Ferdinand de Saussure (pronounced [fɛr.di.nã.dɘ.so.ˈsyr]) (November 26, 1857 – February 22, 1913) was a Swiss linguist whose ideas laid the foundation for many of the significant developments in linguistics in the twentieth century. He is widely considered the "father" of twentieth-century linguistics, and his work laid the foundation for the approach known as structuralism in the broader field of the social sciences. Although his work established the essential framework of future studies, his ideas contained many limitations and fundamental weaknesses as later scholars recognized that underlying structure and rules, while informative, cannot be the sole determinant of meaning and value in any social system.
Born in Geneva, Switzerland in 1857, Ferdinand de Saussure was interested in languages early in his life. By age 15, he had learned Greek, French, German, English, and Latin, and at that age he also wrote an essay on languages. Coming from a family of scientists, he began his education at the University of Geneva studying the natural sciences. He was there a year, and then convinced his parents to allow him to go to Leipzig in 1876 to study linguistics.
Two years later at the age of 21, Saussure studied for a year in Berlin, where he wrote his only full-length work titled Mémoire sur le système primitif des voyelles dans les langues indo-européenes. He returned to Leipzig and was awarded his doctorate in 1880. Soon afterwards he relocated to Paris, where he would lecture on ancient and modern languages for eleven years before returning to Geneva in 1891.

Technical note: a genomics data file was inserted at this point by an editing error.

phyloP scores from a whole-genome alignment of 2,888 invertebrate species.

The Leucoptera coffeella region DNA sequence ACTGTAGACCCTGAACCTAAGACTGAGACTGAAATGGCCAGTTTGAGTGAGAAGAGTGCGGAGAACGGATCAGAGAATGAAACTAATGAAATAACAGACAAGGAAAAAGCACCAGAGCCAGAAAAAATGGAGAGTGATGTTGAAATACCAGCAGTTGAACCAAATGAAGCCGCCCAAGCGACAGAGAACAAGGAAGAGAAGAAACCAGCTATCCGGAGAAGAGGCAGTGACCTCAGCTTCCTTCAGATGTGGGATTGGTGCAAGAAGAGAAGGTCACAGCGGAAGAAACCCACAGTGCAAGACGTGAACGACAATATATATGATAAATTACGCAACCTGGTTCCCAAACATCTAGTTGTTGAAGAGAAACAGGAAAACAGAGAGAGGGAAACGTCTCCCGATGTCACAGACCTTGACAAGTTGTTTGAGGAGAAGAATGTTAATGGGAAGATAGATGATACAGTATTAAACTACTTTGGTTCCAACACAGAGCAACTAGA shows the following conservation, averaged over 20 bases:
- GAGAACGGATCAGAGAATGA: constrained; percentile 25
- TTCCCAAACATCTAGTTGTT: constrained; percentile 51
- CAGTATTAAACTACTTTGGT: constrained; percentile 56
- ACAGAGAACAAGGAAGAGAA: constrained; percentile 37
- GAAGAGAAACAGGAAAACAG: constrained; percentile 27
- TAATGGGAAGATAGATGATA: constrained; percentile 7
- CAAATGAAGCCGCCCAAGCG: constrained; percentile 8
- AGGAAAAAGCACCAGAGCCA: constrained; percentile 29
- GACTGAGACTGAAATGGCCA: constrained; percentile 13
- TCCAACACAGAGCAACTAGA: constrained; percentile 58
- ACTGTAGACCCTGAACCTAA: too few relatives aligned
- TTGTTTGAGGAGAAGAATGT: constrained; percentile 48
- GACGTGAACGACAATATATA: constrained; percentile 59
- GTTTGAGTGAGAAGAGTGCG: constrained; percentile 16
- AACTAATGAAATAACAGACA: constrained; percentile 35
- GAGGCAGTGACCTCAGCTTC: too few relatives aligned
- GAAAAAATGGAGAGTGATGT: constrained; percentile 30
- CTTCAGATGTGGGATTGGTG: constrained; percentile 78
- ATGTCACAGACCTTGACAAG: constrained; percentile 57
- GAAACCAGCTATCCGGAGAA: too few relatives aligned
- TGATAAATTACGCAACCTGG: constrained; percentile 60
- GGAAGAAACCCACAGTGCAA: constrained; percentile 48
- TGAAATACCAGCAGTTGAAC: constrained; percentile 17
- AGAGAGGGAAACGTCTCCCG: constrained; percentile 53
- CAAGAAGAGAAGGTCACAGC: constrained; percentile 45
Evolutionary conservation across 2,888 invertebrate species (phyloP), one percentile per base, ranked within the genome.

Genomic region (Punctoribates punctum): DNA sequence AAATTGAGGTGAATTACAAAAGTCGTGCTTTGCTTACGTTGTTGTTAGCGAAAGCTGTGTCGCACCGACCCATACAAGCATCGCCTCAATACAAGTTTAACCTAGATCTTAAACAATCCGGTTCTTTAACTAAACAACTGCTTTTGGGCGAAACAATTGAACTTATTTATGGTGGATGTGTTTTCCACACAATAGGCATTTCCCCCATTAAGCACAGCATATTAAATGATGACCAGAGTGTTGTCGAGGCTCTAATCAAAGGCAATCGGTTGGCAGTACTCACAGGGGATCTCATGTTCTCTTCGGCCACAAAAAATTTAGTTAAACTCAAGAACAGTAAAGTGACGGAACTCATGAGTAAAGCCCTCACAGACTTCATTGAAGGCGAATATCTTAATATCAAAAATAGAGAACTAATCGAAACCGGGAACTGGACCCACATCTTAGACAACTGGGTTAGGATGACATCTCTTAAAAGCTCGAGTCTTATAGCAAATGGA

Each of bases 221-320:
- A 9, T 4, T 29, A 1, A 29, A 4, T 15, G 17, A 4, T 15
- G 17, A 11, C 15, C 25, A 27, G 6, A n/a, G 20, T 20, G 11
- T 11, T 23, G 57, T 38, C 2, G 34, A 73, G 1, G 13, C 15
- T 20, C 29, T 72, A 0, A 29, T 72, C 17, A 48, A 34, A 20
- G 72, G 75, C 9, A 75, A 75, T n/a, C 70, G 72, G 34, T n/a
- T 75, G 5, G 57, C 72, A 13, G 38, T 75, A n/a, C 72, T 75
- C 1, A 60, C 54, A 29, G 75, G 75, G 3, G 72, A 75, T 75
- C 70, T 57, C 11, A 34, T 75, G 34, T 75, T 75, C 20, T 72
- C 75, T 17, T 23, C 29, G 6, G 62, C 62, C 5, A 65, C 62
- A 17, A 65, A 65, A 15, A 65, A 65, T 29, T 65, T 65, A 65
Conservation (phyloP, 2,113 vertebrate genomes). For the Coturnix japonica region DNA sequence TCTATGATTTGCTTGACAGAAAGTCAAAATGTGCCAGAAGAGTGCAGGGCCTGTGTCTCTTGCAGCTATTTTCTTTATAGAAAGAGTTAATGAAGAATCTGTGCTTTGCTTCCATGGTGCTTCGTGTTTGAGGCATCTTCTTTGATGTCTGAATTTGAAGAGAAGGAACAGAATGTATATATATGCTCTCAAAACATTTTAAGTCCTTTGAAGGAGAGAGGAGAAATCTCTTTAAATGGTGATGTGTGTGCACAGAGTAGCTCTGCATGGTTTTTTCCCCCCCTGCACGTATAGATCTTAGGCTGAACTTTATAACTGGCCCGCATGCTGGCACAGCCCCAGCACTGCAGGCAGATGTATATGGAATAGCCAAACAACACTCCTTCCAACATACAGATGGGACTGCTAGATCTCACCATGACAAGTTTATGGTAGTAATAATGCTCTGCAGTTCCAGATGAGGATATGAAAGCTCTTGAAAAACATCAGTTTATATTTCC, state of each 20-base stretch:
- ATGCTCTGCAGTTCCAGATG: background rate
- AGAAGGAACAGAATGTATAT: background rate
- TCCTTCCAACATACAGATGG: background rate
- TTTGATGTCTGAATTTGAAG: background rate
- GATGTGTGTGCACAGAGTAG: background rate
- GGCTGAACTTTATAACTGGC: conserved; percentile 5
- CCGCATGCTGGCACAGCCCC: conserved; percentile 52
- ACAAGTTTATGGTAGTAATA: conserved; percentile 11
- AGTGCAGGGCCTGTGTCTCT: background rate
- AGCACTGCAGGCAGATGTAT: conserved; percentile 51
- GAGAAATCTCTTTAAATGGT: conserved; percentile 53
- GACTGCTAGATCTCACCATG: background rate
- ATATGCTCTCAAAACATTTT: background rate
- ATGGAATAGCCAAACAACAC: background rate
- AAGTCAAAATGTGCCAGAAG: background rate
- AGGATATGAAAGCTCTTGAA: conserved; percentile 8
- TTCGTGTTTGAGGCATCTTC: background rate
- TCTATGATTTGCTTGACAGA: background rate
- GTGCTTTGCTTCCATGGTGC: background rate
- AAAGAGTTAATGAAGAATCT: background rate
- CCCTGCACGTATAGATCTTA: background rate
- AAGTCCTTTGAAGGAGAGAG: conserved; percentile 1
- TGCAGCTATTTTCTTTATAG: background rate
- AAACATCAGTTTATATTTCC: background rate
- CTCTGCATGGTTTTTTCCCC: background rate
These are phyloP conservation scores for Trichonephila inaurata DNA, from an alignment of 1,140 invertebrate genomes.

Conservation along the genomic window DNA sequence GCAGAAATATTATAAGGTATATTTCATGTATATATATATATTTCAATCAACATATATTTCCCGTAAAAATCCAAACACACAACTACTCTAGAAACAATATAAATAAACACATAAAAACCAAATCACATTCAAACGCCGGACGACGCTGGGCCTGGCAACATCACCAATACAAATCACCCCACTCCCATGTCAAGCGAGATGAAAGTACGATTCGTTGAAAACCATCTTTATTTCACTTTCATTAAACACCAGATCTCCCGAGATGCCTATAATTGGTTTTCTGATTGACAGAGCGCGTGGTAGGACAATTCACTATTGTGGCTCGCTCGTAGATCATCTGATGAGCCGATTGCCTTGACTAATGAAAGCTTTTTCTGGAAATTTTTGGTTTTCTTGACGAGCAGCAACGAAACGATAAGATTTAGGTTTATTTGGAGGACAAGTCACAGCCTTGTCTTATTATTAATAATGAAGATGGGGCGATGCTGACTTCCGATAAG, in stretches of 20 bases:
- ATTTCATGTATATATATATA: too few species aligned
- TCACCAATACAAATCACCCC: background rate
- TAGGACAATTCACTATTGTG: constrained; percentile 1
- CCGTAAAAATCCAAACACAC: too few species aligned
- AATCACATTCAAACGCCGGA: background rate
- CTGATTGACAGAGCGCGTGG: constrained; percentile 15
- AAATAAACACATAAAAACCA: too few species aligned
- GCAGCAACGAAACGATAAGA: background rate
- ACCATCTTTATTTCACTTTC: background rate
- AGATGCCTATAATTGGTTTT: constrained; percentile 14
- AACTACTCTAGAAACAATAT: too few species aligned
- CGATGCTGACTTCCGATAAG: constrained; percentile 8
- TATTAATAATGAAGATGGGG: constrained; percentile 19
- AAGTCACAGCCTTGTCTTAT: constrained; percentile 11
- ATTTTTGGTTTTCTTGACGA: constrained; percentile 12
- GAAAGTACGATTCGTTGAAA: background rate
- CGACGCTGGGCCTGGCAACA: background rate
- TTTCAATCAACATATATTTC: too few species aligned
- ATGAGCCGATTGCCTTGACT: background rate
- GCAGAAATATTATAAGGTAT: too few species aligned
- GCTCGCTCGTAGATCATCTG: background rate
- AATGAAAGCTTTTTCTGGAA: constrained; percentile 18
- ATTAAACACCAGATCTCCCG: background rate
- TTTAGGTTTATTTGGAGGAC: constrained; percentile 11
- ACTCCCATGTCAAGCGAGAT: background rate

Living in Geneva, teaching Sanskrit and historical linguistics, he married there and had two sons. Saussure continued to lecture at the university for the remainder of his life. However, it was not until 1906 that Saussure began teaching the course of "General Linguistics" that would consume the greater part of his attention until his death in 1913.
While a student, Saussure published an important work in Indo-European philology that proposed the existence of a class of sounds in Proto-Indo-European called laryngeals, outlining what is now known as the "laryngeal theory." It has been argued that the problem he encountered, namely trying to explain how he was able to make systematic and predictive hypotheses from known linguistic data to unknown linguistic data, stimulated him to develop structuralism.
Saussure's most influential work, the Cours de linguistique générale (Course of General Linguistics), was published posthumously in 1916 by former students Charles Bally and Albert Sechehaye on the basis of notes taken from Saussure's lectures at the University of Geneva. The Cours became one of the seminal linguistics works of the twentieth century, not primarily for the content (many of the ideas had been anticipated in the works of other nineteenth-century linguists), but rather for the innovative approach that Saussure applied in discussing linguistic phenomena.